Rocket ISU

Topics: Rocket, Force, Newton's laws of motion Pages: 17 (4013 words) Published: December 3, 2013
Rocket ISU Lab Report

Abstract
What are rockets? How did they come to our existence? What are the main principles behind rockets? What is the history of rockets? How is the mass of the rocket related to its Fnet, Acceleration, Max Height, etc. This lab report gives a brief explanation of the physics behind this innovative man-made invention. This lab goes through the basic principles of rocketry. The lab explores how rockets became more sophisticated over the years. This report discusses about the things to keep in mind while building a small and simple rocket. This report is the best example for a person who is interested in the field of rocketry. Table of Contents

Title Page1
Table of Contents2
Principles of Rocketry3
Rocket Design Strategy..7
Purpose9
Materials9
Observations ..............................................................................................................................................10 Calculations Trial #1.................................................................................................................................11 Calculations Trial #2.................................................................................................................................14 Error Analysis............................................................................................................................................17 Conclusion...................................................................................................................................................19 Bibliography................................................................................................................................................20

Principles of Rocketry
Back in the day when people saw birds flying in the air, they probably could not even imagine their joy. However, today, even an infant can fully live by the virtue of advances in aeronautics, man has disproved that sky is the limit. Rockets and spaceships have helped him to redefine the concept of flying. In today’s world, the concept of rockets exists because of Sir Isaac Newton, a pioneer in the field of physics whose three laws of motion enabled scientists in today’s date to build rockets accurately. In simple words, a rocket is a chamber enclosing a gas under pressure. A balloon is a most common example.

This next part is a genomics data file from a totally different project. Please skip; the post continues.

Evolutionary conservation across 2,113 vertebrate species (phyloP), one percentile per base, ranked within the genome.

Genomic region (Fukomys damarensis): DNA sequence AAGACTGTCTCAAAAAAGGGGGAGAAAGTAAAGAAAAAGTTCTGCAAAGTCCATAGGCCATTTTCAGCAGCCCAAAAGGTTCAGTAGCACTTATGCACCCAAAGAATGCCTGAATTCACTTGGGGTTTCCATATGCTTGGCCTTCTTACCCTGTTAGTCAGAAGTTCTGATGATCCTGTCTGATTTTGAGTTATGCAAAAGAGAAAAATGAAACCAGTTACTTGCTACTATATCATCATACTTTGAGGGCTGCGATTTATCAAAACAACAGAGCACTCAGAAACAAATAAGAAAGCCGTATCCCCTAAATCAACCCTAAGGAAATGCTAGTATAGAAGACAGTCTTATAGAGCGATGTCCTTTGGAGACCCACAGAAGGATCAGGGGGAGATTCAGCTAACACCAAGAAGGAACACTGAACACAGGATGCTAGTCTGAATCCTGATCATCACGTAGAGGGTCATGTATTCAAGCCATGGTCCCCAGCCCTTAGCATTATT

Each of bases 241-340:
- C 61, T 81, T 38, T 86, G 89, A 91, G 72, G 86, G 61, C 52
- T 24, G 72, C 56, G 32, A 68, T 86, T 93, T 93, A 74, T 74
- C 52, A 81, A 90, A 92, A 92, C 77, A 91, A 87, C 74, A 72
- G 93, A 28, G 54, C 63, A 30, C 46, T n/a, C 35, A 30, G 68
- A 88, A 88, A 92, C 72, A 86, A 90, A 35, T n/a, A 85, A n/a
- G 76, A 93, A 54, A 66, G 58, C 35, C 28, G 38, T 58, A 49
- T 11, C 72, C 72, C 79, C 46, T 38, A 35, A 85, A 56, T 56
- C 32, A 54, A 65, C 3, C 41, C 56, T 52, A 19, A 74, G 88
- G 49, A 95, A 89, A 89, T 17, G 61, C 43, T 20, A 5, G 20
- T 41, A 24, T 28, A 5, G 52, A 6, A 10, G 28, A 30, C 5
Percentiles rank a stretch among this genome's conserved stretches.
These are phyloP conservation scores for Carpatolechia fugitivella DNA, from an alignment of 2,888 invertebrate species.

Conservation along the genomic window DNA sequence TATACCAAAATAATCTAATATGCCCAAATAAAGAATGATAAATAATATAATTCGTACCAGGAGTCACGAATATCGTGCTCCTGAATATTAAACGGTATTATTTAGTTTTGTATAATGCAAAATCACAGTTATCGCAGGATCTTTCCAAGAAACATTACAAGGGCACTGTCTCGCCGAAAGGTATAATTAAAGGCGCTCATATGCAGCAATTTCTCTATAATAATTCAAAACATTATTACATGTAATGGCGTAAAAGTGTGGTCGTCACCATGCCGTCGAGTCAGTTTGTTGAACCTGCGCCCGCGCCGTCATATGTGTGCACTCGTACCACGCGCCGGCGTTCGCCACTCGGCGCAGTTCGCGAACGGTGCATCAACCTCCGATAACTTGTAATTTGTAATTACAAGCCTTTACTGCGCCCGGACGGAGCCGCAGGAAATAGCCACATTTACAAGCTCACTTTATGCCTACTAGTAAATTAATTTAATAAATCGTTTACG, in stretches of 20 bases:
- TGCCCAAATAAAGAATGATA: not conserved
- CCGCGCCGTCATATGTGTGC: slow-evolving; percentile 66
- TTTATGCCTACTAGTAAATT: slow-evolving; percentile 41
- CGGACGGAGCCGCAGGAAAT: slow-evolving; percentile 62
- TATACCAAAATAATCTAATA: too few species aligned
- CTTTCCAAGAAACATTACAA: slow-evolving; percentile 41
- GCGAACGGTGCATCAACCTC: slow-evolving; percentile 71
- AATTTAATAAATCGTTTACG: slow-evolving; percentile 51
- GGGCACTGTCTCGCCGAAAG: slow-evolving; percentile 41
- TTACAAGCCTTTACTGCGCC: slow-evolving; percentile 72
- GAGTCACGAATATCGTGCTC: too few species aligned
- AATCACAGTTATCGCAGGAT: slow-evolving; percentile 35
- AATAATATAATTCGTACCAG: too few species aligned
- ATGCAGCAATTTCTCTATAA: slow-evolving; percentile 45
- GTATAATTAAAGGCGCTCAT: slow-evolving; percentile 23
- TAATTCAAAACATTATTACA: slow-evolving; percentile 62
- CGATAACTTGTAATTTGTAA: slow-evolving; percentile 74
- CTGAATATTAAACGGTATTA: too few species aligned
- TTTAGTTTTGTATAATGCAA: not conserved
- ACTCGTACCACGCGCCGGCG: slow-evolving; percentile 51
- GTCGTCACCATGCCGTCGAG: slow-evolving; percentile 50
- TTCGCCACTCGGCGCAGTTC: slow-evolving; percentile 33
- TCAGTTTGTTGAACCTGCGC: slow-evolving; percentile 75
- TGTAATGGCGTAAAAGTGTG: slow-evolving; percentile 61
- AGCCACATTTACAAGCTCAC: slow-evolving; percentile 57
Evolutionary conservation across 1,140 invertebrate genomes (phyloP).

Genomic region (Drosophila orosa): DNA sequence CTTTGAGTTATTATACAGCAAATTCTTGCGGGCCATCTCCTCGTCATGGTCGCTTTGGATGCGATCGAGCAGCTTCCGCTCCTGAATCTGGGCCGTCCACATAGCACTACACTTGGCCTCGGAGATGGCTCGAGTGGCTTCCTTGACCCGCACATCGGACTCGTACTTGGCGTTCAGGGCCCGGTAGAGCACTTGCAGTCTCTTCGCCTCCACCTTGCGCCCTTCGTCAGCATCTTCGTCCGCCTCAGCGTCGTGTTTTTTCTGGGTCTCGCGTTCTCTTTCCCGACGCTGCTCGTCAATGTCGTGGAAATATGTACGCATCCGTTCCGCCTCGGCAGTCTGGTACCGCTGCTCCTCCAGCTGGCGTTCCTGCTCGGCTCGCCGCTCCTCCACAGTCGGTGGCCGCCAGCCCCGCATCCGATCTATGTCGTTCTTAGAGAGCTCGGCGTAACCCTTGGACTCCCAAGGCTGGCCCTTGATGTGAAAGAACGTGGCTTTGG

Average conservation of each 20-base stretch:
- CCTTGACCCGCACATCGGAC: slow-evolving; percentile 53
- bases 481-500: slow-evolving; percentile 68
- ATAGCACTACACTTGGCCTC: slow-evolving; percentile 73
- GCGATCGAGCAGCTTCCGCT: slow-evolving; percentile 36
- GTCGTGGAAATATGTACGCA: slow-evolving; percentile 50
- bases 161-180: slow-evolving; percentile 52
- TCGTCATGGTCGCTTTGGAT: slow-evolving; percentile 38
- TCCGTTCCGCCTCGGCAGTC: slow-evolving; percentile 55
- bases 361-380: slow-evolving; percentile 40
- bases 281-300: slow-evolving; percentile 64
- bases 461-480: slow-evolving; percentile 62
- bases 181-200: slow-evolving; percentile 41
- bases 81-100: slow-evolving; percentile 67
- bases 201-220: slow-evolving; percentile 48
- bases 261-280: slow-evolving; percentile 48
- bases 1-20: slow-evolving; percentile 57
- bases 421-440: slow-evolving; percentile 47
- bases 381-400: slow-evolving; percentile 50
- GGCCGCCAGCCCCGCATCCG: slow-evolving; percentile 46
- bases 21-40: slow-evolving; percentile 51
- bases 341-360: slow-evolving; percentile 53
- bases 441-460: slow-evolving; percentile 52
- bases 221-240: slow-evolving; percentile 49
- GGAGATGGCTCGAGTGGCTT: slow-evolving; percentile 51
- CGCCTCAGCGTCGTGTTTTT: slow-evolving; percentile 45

Newton’s first law states that, objects at rest will remain at rest and objects in motion will remain in motion in a straight line unless acted upon by an unbalanced force. To begin with, when the rocket is at rest all the forces are equal. The force of gravity on the rocket equals with that of the pad that is holding on it. While in motion, the rocket unbalances the forces and as a result, it travels upward. Newton’s second law states that, force equals mass times acceleration. The mass of the rocket changes during the flight, since the engine’s energy is being used up rapidly so the rocket weighs less and accelerates. The third law states that, every action has an equal and opposite reaction. As the rocket takes off and releases the gas out, the gas pushes the rocket upwards. The design of the rocket also plays an important role. To begin with, inertia, the tendency of an object to resist change while in motion is directly connected to the mass of the object. A heavier rocket will have more inertia, because it has more mass. This will in turn give the rocket more resistance. The rocket will be therefore able to surpass the wind. On the other hand, a lighter rocket will have less inertia since the mass of the rocket is less. As a result, rocket will have less resistance and the effect of the wind on the rocket will be great. Another factor that is associated with the design of the rocket is the center of the mass. The center of the object is the exact point where all of the mass of the rocket is exactly balanced. Everything is made up of matter, regardless...

Bibliography: Bellis, Â. (n.d.). Timeline of Space Shuttle. Inventors. Retrieved December 13, 2012, from http://inventors.about.com/od/rstartinventions/a/Astronauts_3.htm
Category. (n.d.). The History of Rockets - The First True Scientists. Inventors. Retrieved December 16, 2012, from http://inventors.about.com/library/inventors/blrockethistory1.htm
Benson, T. (2010). Retrieved December 16, 2012, from http://www.grc.nasa.gov/WWW/k-12/TRC/Rockets/history_of_rockets.html
Hirsch, A. J. (2002). Nelson physics 11. Toronto: Nelson Thomson Learning.
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